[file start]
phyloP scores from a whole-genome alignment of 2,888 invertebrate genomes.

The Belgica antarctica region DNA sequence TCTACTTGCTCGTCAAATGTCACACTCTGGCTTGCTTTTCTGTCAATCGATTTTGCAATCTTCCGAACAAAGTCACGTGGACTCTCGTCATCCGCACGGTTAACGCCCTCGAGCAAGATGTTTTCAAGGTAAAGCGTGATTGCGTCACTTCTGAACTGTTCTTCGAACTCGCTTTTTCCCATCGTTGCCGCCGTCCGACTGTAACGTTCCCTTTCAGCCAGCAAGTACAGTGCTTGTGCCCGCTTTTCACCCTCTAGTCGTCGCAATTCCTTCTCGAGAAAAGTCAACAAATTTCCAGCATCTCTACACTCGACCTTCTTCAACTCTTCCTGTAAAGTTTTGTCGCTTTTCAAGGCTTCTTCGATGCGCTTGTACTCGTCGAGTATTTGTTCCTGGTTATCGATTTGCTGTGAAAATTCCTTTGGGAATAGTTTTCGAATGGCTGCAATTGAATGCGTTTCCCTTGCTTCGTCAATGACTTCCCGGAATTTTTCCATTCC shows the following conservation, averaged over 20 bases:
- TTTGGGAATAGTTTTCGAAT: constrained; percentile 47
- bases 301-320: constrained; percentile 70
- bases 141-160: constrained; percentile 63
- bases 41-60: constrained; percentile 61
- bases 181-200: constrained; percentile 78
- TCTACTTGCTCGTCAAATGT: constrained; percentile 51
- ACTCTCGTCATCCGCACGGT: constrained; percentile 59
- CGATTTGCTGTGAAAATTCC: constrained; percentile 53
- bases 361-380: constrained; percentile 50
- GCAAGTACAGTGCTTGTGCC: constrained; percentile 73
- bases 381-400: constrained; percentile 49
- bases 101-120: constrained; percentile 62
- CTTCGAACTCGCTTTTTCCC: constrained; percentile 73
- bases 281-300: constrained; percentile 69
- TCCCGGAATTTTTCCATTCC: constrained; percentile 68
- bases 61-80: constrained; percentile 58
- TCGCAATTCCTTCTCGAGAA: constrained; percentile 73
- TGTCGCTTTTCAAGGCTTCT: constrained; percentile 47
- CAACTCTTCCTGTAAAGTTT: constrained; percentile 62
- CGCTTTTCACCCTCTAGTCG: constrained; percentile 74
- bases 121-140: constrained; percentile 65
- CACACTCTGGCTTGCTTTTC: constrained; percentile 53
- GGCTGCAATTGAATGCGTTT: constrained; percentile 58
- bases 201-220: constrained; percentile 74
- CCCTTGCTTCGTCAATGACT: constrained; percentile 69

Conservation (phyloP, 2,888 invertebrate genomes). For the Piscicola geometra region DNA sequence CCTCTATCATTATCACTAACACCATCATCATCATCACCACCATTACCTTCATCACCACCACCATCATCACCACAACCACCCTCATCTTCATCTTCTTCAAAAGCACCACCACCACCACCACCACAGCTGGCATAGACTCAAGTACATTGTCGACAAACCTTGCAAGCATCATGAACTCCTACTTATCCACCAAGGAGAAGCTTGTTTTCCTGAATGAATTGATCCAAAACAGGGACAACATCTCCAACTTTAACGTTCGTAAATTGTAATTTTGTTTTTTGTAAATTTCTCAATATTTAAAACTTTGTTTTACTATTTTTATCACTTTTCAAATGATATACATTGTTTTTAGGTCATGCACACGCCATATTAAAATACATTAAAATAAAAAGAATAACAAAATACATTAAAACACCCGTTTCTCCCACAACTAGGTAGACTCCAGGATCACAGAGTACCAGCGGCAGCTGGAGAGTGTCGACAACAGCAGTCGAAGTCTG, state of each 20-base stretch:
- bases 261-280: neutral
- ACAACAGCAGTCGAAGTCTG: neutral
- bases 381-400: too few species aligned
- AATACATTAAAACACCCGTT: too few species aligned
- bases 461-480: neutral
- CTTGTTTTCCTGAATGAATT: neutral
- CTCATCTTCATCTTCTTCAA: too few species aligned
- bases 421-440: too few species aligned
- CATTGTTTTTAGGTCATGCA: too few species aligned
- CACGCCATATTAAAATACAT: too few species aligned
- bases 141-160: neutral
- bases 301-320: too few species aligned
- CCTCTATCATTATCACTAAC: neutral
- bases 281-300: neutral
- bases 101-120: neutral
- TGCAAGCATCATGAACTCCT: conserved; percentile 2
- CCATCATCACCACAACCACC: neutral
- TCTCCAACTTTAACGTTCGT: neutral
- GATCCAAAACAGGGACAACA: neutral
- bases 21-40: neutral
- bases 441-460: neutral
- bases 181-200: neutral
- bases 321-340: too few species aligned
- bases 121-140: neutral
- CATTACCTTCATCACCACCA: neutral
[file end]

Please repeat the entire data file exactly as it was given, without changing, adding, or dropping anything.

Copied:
phyloP scores from a whole-genome alignment of 2,888 invertebrate genomes.

The Belgica antarctica region DNA sequence TCTACTTGCTCGTCAAATGTCACACTCTGGCTTGCTTTTCTGTCAATCGATTTTGCAATCTTCCGAACAAAGTCACGTGGACTCTCGTCATCCGCACGGTTAACGCCCTCGAGCAAGATGTTTTCAAGGTAAAGCGTGATTGCGTCACTTCTGAACTGTTCTTCGAACTCGCTTTTTCCCATCGTTGCCGCCGTCCGACTGTAACGTTCCCTTTCAGCCAGCAAGTACAGTGCTTGTGCCCGCTTTTCACCCTCTAGTCGTCGCAATTCCTTCTCGAGAAAAGTCAACAAATTTCCAGCATCTCTACACTCGACCTTCTTCAACTCTTCCTGTAAAGTTTTGTCGCTTTTCAAGGCTTCTTCGATGCGCTTGTACTCGTCGAGTATTTGTTCCTGGTTATCGATTTGCTGTGAAAATTCCTTTGGGAATAGTTTTCGAATGGCTGCAATTGAATGCGTTTCCCTTGCTTCGTCAATGACTTCCCGGAATTTTTCCATTCC shows the following conservation, averaged over 20 bases:
- TTTGGGAATAGTTTTCGAAT: constrained; percentile 47
- bases 301-320: constrained; percentile 70
- bases 141-160: constrained; percentile 63
- bases 41-60: constrained; percentile 61
- bases 181-200: constrained; percentile 78
- TCTACTTGCTCGTCAAATGT: constrained; percentile 51
- ACTCTCGTCATCCGCACGGT: constrained; percentile 59
- CGATTTGCTGTGAAAATTCC: constrained; percentile 53
- bases 361-380: constrained; percentile 50
- GCAAGTACAGTGCTTGTGCC: constrained; percentile 73
- bases 381-400: constrained; percentile 49
- bases 101-120: constrained; percentile 62
- CTTCGAACTCGCTTTTTCCC: constrained; percentile 73
- bases 281-300: constrained; percentile 69
- TCCCGGAATTTTTCCATTCC: constrained; percentile 68
- bases 61-80: constrained; percentile 58
- TCGCAATTCCTTCTCGAGAA: constrained; percentile 73
- TGTCGCTTTTCAAGGCTTCT: constrained; percentile 47
- CAACTCTTCCTGTAAAGTTT: constrained; percentile 62
- CGCTTTTCACCCTCTAGTCG: constrained; percentile 74
- bases 121-140: constrained; percentile 65
- CACACTCTGGCTTGCTTTTC: constrained; percentile 53
- GGCTGCAATTGAATGCGTTT: constrained; percentile 58
- bases 201-220: constrained; percentile 74
- CCCTTGCTTCGTCAATGACT: constrained; percentile 69

Conservation (phyloP, 2,888 invertebrate genomes). For the Piscicola geometra region DNA sequence CCTCTATCATTATCACTAACACCATCATCATCATCACCACCATTACCTTCATCACCACCACCATCATCACCACAACCACCCTCATCTTCATCTTCTTCAAAAGCACCACCACCACCACCACCACAGCTGGCATAGACTCAAGTACATTGTCGACAAACCTTGCAAGCATCATGAACTCCTACTTATCCACCAAGGAGAAGCTTGTTTTCCTGAATGAATTGATCCAAAACAGGGACAACATCTCCAACTTTAACGTTCGTAAATTGTAATTTTGTTTTTTGTAAATTTCTCAATATTTAAAACTTTGTTTTACTATTTTTATCACTTTTCAAATGATATACATTGTTTTTAGGTCATGCACACGCCATATTAAAATACATTAAAATAAAAAGAATAACAAAATACATTAAAACACCCGTTTCTCCCACAACTAGGTAGACTCCAGGATCACAGAGTACCAGCGGCAGCTGGAGAGTGTCGACAACAGCAGTCGAAGTCTG, state of each 20-base stretch:
- bases 261-280: neutral
- ACAACAGCAGTCGAAGTCTG: neutral
- bases 381-400: too few species aligned
- AATACATTAAAACACCCGTT: too few species aligned
- bases 461-480: neutral
- CTTGTTTTCCTGAATGAATT: neutral
- CTCATCTTCATCTTCTTCAA: too few species aligned
- bases 421-440: too few species aligned
- CATTGTTTTTAGGTCATGCA: too few species aligned
- CACGCCATATTAAAATACAT: too few species aligned
- bases 141-160: neutral
- bases 301-320: too few species aligned
- CCTCTATCATTATCACTAAC: neutral
- bases 281-300: neutral
- bases 101-120: neutral
- TGCAAGCATCATGAACTCCT: conserved; percentile 2
- CCATCATCACCACAACCACC: neutral
- TCTCCAACTTTAACGTTCGT: neutral
- GATCCAAAACAGGGACAACA: neutral
- bases 21-40: neutral
- bases 441-460: neutral
- bases 181-200: neutral
- bases 321-340: too few species aligned
- bases 121-140: neutral
- CATTACCTTCATCACCACCA: neutral